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Alexander's vessel, however, escaped to a projecting point on
the right hand shore, which covered him from the violence of
the stream ; but he saAv two of his vessels sink, and with diffi-
culty saved such of their crews as were able to swhn. Many
more of the gallies were damaged, which caused a delay here
of some days in order to refit them ; and w hile the repair of
these was going on, Hephtstion, Crdterus, and Philip, joined
with their respective forces.

Alexander now ordered thq corps of Polysperchon **% the
mounted archers, and the division of Philip with the elephants,
to be conveyed over the Hydaspes, and proceed under the
command of Crdterus, while he landed himself and ravaged the
neighbouring territory, to prevent succours being sent to the
Malli. He returned again before the fleet moved, and then
ordering Nearchus to fall down the river for three days, he once
more formed his army into three divisions ; directing Hephtstion
to be five days in advance, Ptolemy to follow thrqe days march
in his rear, and both them and Crdterus to join the fleet again
at the confluence of tlie Akesines and Hydradtes ; while with a
fourth division he entered the country of the Malli himself. It
was in this expedition, attended with a variety of circumstances
not connected with our present subject, that he was himself
wounded in storming an inconsiderable fortress of the Malli.
The territory of this tribe naturally suggests an idea that it may
l)e the same as the celebrated province, or soobah, which takes
its name from Moultan, a city well known for its situation and
commerce in Europe as well as India*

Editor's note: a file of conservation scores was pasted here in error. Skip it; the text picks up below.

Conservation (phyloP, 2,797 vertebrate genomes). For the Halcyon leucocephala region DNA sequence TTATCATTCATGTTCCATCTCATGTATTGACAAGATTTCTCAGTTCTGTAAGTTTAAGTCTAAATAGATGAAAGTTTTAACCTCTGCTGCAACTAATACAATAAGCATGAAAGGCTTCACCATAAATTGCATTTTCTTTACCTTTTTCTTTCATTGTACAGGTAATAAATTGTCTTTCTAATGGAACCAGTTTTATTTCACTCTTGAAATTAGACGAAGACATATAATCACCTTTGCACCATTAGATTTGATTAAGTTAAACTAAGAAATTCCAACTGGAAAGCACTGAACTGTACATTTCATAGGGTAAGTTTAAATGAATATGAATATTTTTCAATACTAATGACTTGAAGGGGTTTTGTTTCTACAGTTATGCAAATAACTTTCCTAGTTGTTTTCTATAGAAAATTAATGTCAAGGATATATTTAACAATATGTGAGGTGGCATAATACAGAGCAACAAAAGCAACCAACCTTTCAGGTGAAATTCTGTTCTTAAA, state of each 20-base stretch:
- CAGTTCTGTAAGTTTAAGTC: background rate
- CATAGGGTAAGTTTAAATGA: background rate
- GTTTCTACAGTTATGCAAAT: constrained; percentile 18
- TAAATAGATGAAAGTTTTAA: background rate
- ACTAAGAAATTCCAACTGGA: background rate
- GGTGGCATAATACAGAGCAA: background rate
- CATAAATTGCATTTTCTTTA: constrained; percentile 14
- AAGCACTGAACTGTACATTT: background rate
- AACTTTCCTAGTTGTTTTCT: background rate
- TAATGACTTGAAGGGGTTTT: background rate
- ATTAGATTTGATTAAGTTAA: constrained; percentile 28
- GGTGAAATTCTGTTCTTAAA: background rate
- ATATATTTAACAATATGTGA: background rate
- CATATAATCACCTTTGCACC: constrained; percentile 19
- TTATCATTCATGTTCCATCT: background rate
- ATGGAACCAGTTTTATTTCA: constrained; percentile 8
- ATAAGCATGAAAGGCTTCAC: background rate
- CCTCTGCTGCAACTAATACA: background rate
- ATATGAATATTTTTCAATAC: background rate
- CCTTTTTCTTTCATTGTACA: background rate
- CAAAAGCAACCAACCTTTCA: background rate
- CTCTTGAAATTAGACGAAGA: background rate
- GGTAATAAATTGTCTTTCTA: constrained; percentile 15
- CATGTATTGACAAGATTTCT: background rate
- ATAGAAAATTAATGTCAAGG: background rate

"*♦ Td\ UoXiMrwifx^mi t»{« } it wat a part of the pfaahnz*

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Longitude „ „ '

from Greenwich by Rennell, 70 40
add from Terro, - 17 40

88 20
from Ferro by Ptolemy, 127

Ptolemy corrected by


90 4


by Ptolemy,
by Rennell, -
by the Turkish! ^^ ^_

geographer, j
EtvaFs - 29 40-^

31 15

29 50

According to the Ti\ ei-s of Ptolemy, Caspira on the Rhuadis
ought to be Moultan upon the Ravee ; but if it is so, his lati-
tude is very erroneous, for he places it north of Bucephala *^,

«^ Sec Otter, torn. i. 407.

*** It is by no mcaas certain that Ptolemy
placed Caspira to the north of Bucephala. It
it true that in the catalogue of longitudes and
latitudes, p. 171, the latitude of Bucephala is
only 30° 20' ; that of Caspira, according to
the Greek text, is 3 2** »o'» according to the
Latin, 31° 15'; and thus, whether we follow
the text or the interpreter, Caspira should be
north of Bucephala.

But probably the numbers are corrupt both
in the Greek and Latin ; (or in Book viii. in
l^is description of his loth map of Asia, which
contained the delineation of India within
Ganges, enumerating the principal cities of
•that region, he says, that at Caspira the
longest day is 14^ hours, at Bccephala 14^ :
now taking Ptolemy's obliquity of the cclip-
tick, i. e» 23° 49', these lengths of the longest
day give the latitude of Caspira 31^ 23' 29%
that of Bucephala ss"" 19' 51% u e. almost two

degrees north of Caspira. It ts tme that in
this passage the nunobers in the Latin transla-
tion differ from those of the Greek text,
(which is the case perpetually,) making the
longest day at Bucephala only 14 hoars ; but
I have little doubt that the error is in the
translatKMi, not in the text. In the Greek,
14J hours is thus expressed in Ptolemy's usual
notation, wpSir *5J. The interpreter overlooked
the second ).

1 am not certain whether Ptolemy, in esti-
mating the length of the longest day at dif-
ferent places, assumed the obliquity of the
echptick as deduced from his own observations,
or adhered to the estimation of Hipparchos,
which he mentions in the Almagest as not dif-
fering materially from his own. Hipparchus'a
obliquity was 33** 51' : with this obliquity the
latitude of both places would come out a lutle

Online LibraryWilliam VincentThe commerce and navigation of the ancients in the Indian Ocean → online text (page 12 of 49)